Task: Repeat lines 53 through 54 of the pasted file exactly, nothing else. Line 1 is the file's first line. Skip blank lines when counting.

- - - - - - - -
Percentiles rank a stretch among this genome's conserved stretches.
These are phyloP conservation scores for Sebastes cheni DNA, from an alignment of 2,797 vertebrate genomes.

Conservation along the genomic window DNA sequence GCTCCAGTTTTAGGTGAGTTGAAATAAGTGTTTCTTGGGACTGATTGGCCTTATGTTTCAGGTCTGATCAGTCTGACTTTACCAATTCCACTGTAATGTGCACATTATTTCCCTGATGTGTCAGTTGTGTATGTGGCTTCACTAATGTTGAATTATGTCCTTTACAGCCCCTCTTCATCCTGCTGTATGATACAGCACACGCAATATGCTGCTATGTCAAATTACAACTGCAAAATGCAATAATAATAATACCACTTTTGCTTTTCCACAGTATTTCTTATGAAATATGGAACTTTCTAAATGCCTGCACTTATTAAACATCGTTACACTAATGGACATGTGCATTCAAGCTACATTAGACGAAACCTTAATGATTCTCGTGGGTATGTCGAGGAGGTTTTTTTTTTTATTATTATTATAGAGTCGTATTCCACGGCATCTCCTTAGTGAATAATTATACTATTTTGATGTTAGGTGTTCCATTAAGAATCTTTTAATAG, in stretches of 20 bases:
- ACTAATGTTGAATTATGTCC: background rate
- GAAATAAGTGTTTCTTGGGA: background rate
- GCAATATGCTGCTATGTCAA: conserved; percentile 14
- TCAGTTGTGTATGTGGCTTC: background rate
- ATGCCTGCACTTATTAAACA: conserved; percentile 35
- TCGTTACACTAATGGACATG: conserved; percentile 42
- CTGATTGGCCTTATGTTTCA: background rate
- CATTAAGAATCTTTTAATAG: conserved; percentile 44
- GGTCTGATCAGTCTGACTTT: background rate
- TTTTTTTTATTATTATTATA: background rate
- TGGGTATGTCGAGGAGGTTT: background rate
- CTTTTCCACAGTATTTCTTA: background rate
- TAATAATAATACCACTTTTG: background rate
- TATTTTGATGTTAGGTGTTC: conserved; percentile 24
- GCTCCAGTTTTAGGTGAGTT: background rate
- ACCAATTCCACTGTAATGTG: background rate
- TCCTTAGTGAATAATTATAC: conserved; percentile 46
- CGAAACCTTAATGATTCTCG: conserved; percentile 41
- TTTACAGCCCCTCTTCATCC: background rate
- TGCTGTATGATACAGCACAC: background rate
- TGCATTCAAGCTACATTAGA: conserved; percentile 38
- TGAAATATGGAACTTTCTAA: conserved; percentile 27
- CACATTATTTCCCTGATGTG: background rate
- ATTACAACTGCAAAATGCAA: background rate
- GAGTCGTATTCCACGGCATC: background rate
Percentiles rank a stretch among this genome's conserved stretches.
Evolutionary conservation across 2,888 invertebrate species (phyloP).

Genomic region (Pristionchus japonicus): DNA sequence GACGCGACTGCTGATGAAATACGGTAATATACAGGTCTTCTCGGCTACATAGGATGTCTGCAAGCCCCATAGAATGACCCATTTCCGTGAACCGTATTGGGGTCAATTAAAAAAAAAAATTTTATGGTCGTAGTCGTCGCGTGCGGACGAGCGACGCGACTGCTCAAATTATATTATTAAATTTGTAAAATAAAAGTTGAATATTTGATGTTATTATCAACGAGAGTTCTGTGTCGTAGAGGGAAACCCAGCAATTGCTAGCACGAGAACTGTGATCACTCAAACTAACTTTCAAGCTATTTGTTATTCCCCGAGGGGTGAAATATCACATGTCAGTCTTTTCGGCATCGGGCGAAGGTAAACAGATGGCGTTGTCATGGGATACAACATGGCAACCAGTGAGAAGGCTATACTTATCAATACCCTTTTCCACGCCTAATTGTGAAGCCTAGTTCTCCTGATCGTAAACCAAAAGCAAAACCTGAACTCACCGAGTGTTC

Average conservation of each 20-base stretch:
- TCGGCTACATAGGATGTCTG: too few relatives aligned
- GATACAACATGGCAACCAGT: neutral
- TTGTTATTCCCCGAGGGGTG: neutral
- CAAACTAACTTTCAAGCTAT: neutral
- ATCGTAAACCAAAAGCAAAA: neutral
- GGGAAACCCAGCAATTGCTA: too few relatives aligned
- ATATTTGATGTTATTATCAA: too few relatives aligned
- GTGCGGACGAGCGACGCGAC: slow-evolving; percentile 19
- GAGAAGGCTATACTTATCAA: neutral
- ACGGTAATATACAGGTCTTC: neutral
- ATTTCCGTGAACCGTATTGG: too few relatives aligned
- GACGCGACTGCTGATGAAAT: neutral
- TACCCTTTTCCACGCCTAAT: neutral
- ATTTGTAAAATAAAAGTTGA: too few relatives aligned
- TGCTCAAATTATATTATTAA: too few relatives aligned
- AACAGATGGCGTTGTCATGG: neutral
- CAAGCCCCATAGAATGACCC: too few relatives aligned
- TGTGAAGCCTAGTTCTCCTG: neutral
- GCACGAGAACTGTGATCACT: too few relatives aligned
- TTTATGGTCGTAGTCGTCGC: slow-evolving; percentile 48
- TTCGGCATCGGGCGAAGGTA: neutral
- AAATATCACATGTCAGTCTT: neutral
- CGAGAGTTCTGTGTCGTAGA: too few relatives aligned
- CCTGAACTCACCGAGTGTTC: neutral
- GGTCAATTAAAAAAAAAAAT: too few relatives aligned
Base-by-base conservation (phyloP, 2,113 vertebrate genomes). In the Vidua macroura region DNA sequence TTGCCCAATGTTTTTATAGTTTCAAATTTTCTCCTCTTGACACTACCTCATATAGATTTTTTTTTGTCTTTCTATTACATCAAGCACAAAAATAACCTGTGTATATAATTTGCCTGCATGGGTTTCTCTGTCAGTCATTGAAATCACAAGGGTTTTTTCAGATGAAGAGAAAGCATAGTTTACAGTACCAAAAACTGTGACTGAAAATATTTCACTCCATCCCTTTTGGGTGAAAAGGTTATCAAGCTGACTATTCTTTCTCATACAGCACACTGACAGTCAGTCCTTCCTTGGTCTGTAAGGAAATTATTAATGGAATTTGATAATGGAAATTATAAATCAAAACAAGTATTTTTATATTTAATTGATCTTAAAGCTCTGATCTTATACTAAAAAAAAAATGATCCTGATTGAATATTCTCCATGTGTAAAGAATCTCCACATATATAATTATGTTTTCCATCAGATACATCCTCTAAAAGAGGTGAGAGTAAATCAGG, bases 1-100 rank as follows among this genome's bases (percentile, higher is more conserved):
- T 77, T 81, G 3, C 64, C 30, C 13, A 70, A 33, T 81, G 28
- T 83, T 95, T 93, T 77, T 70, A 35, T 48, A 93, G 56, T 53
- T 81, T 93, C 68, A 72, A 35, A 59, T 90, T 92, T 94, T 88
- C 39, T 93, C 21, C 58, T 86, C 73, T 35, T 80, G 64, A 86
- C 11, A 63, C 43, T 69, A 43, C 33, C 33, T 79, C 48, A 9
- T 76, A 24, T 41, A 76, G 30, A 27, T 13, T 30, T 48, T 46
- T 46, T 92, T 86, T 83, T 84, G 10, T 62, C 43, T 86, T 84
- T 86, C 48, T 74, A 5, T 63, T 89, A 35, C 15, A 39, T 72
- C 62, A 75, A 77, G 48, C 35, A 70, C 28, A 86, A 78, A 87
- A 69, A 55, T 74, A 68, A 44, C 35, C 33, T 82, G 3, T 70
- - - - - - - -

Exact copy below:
- TTCGGCATCGGGCGAAGGTA: neutral
- AAATATCACATGTCAGTCTT: neutral